One of the biggest misnomers when it comes to MMA conditioning is the difference between "conditioning" and "cardio." When MMA fighters new to this subject first decide to add a strength and conditioning program to their training, often times they take what they know already from general fitness and bodybuilding and think that increasing their bench press, doing a bunch of curls and running several miles every day will pretty much get them in shape for a fight.
Obviously there is a lot more to it then this. A WHOLE lot more to it. I can go on and on about the types of strength and conditioning MMA fighters need to optimize their performance in the ring or cage, but I want the focus of this article to clear up the difference between MMA conditioning and cardio.
Cardiovascular fitness, or cardio for short, is basically the capacity of the heart and lungs to supply oxygen to your working muscles. The general types of cardio you can develop are aerobic endurance and anaerobic endurance. Aerobic, which literally means "with oxygen," refers to slower but longer paced exercises, such as jogging; whereas anaerobic, or "without oxygen," refers to high intensity training where your muscle don't rely on oxygen to contract your muscles.
In MMA, both aerobic and anaerobic endurance are equally important. The better your aerobic endurance, the faster your heart will be able to supply your muscles with oxygen, which means the faster you can recover your wind, or "catch your breath." The better your anaerobic endurance, the longer you will be able to perform high intensity exercise without gassing out.
However, this is where most people think MMA conditioning stops. But if you were to get to the point where you can jog 5 miles plus non-stop no problem AND you can do dozens of wind sprints in a short amount of time, and that's ALL the "conditioning" you did, I guarantee you will still gas out in a high intensity MMA fight. Why? Because although your cardio may be in great shape, your conditioning will still be lacking.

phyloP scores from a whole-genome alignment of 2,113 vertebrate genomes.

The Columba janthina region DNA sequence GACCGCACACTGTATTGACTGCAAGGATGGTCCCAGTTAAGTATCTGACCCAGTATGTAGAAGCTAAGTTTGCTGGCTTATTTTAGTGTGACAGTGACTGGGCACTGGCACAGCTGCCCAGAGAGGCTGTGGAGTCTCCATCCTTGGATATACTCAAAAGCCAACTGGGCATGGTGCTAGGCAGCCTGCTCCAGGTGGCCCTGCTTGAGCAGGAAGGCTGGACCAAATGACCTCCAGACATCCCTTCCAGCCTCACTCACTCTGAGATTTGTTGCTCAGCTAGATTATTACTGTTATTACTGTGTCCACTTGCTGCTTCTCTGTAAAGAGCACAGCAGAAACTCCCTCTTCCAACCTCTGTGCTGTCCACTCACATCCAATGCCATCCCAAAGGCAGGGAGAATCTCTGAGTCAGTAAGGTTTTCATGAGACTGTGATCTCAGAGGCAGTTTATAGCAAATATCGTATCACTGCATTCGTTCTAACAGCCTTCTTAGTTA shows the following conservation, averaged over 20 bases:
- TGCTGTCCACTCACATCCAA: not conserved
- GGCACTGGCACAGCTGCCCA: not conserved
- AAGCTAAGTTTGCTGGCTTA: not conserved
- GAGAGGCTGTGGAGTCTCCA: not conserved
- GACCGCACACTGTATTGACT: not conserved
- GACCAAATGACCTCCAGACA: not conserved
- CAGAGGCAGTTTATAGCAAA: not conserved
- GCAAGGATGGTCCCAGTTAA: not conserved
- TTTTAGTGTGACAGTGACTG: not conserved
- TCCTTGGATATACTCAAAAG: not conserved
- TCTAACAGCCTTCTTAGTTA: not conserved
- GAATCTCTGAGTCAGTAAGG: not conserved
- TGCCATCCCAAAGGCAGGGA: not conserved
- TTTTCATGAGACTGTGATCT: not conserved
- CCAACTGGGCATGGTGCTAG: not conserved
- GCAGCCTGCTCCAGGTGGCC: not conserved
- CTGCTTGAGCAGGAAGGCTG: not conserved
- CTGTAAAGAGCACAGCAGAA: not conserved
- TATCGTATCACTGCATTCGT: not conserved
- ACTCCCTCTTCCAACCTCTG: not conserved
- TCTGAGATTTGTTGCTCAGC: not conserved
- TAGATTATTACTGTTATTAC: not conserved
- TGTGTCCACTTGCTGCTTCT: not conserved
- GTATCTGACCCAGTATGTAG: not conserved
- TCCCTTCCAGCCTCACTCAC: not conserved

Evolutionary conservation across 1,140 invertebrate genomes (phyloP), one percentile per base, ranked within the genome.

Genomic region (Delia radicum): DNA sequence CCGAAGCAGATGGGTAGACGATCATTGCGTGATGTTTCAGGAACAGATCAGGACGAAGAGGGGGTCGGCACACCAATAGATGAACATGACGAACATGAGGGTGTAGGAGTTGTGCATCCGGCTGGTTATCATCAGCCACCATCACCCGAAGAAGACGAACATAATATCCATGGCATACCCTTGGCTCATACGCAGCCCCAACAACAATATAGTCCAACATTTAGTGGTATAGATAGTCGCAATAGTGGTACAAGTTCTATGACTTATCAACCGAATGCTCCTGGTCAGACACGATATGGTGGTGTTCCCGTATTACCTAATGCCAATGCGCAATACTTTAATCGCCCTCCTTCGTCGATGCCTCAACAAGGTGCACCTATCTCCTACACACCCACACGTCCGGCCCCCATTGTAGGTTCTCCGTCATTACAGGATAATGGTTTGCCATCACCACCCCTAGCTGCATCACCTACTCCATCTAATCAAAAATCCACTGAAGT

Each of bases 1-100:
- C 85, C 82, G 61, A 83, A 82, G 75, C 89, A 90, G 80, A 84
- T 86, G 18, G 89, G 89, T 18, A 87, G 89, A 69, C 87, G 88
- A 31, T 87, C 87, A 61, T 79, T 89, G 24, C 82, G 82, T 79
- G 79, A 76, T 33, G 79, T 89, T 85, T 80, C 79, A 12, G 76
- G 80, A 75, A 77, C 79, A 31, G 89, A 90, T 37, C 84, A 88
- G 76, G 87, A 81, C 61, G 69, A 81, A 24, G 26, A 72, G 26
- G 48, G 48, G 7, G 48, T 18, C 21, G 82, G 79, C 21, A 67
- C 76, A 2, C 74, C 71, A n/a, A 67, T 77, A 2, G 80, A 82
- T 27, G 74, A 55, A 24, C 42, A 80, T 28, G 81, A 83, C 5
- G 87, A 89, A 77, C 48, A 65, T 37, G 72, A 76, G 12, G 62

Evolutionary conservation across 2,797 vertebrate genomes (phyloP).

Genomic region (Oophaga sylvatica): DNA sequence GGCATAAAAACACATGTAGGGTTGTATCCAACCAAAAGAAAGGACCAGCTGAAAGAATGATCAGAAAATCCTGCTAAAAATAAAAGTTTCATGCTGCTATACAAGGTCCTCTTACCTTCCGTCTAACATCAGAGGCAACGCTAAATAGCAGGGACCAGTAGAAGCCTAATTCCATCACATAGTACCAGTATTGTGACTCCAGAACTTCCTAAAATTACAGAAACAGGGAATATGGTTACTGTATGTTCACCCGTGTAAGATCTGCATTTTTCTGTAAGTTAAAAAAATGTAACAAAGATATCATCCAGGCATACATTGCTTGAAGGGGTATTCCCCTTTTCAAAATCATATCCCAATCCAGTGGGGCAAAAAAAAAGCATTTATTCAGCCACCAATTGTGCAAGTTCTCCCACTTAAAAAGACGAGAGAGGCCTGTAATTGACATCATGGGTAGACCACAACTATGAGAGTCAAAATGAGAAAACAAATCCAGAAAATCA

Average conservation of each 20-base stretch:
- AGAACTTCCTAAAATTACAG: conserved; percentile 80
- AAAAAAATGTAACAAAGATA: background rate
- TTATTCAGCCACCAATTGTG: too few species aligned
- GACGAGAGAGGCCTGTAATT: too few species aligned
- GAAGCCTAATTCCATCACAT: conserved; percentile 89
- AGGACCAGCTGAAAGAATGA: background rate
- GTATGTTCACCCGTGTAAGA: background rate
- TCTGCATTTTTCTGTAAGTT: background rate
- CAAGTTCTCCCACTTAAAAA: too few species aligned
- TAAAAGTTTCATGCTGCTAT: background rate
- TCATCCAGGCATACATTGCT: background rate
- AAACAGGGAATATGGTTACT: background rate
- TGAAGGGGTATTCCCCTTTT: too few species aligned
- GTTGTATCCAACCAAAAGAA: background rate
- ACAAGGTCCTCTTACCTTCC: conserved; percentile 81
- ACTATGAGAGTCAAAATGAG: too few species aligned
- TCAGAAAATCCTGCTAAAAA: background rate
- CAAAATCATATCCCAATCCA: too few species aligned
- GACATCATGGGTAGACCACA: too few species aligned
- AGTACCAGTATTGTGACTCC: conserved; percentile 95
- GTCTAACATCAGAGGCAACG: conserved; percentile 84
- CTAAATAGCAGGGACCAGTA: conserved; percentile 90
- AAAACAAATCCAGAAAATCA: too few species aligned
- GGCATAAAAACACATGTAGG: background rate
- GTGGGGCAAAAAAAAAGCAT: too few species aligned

"So what the hell is the difference, Derek!?"
I thought you'd never ask. Conditioning for MMA, unlike conditioning for non or low contact sports such as soccer or basketball, requires that you not only have excellent cardio or wind, but that you have muscle/strength/power endurance as well. Let me explain the difference. In basketball, players are constantly running and jogging back and forth, hence aerobic and anaerobic endurance is vital so that they can continue to do this throughout the whole game without slowing down or hindering there performance.
In a mixed martial arts bout, often times fighters will engage in the clinch, shoot in and fight for a take-down (or fight against one) and continue to exert their muscles both explosively and for prolonged times (such as trying to secure a submission). Not only does a fighter require great cardio, but he also needs to condition his muscles (arms, legs, shoulders, etc.) to be able to contract for a relatively long period of time as well. If you've ever got caught struggling for a take-down for several seconds after when you are already tired, you'll know what I mean. This is a type of conditioning that you won't get from just running on a flat surface several times a week.
This type of conditioning requires a certain type of resistance training, whether it's with weights, sleds, sandbags, or what have you. It is important to note that conditioning your muscles is different then just lifting weights like the general fitness or bodybuilding industry suggests. You may be able to bench press 400 lbs, but if you have poor MMA conditioning, the ability to exert maximum strength, power, and endurance for an extended amount of time, then after 30 - 60 seconds of battling in the cage or ring then you probably won't have enough strength left to bench press 100 lbs.
MMA conditioning is a complex subject, primarily because MMA, unlike any other sport, requires virtually EVERY type of physical attribute we have, AND each attribute must be maximized for optimal performance. But at least now you know that running around your neighborhood everyday is great for your cardio, but only one piece of the puzzle in terms of MMA conditioning.